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You’ve gotta give before you can get

It’s a idea we’ve all heard before: You’ve gotta give before you can get.  Churches often apply it to tithing, many apply to social networking sites like Twitter, but it also applies in a few other areas.

Think back to the move “Miracle on 34th Street”.  Kris Kringle was directing shoppers to competing stores when Macy’s didn’t have their desired toy in stock.  Management was initially furious, but the result was that customers greatly appreciated that Macy’s was really looking out for them, and become even more devoted to the store.

Here’s a clip from the movie that shows that.  The audio isn’t synced correctly, but you should be able to follow along:


The same is true of ministers.  I’ve attended a handful of churches in the past decade and found a variety of styles from the ministers.  Some were great friends with neighboring churches, some were like mortal enemies.  Here are two quotes from senior ministers at two different churches, upon finding out that a high school student was attending a program at a different church in the area:

A: “That’s great! I hadn’t seem him in church lately and was getting worried. I’m glad to see he’s plugged in somewhere!”

B: “Why are they going over there?  We need to duplicate that program and try to lure them back!”

In the case of the second church, they spent thousands of dollars on a new program to directly compete with another church just a half mile away.  The program died shortly after.

At our church, the Lead Pastor makes it clear that his primary concern is for the well-being of church members; whether or not they attend our church is completely up to them.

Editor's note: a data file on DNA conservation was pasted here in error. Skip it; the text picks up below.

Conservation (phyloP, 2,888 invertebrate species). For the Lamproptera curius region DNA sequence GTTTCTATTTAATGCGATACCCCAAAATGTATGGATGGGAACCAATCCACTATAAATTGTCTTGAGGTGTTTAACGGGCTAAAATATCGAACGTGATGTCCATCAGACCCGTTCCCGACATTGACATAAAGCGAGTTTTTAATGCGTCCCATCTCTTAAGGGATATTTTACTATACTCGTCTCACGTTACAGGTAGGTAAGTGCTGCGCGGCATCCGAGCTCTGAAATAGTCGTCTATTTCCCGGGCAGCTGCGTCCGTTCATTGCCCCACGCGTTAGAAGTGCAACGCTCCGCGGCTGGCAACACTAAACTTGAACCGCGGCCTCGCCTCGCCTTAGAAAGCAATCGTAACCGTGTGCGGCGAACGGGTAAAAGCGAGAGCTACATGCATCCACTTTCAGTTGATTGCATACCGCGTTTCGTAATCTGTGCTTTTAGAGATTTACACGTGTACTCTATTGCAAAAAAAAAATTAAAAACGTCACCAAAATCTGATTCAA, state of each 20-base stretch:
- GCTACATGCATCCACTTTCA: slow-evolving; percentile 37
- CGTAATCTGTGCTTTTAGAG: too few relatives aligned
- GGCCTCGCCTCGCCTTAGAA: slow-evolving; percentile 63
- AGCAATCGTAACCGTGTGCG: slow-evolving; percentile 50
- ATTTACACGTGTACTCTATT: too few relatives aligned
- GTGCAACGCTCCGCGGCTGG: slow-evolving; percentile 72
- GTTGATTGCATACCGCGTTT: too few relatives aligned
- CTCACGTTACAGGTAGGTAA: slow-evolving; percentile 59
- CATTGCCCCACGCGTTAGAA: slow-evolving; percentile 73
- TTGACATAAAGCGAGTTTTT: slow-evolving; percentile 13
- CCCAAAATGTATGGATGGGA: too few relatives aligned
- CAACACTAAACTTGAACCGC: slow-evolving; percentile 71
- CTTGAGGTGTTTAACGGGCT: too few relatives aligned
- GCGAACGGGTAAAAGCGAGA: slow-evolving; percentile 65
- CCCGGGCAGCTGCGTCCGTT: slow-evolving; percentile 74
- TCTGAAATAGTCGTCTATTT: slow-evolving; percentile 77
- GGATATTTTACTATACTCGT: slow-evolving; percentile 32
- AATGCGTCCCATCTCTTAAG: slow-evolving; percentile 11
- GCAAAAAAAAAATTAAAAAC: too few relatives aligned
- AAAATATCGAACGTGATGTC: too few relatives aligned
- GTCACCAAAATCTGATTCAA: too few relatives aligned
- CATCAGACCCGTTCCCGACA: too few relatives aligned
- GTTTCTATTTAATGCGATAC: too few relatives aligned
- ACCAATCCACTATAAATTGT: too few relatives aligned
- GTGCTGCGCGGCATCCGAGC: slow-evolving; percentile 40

Recently, when discussing the upcoming “Baptism Sunday” that was approaching, he showed a clip of a recent baptism at another church in the area.  It was a powerful clip, and it made that other church look very good.  More importantly, it made the church (as a whole) look good.  The clip was a powerful reminder of the importance of baptism, and the fact that it was promoting another church was meaningless.  Even so, many pastors avoid showing this kind of content during their service, for fear that it’ll make people want to attend the other church instead.

Here’s the clip, if you’re curious:


The same holds true to websites.  Some sites are afraid to link out to anyone, for fear of losing that visitor.  In fact, the opposite is true; by withholding valuable resources, visitors will be less likely to return to your site at all!

For example, on Google Earth Blog, virtually every post is a story with a link to another site.  I try to find the best information for the readers of the site, and direct them to it.  By always providing useful information, it’s become a very reputable resource for Google Earth news.  The same is try for sites of every genre; the biggest sites are the ones that freely link to the best resources.

Church Websites

So how does this apply to your church website?  That’s up to you.  The main thing is to simply give your users the best possible information, even if it’s not yours. You can do little things, like linking to the website of an upcoming musical or preaching guest.

You could take it even further and link to other churches in your area.  Oak Haven UMC actually has a page on their site that lists other churches in their community, so you can make an informed decision and choose the church that is best for you.

What are some other ways you could use your church website to give more to your users?

About the Author

Mickey Mellen

Co-Founder and Technical Director

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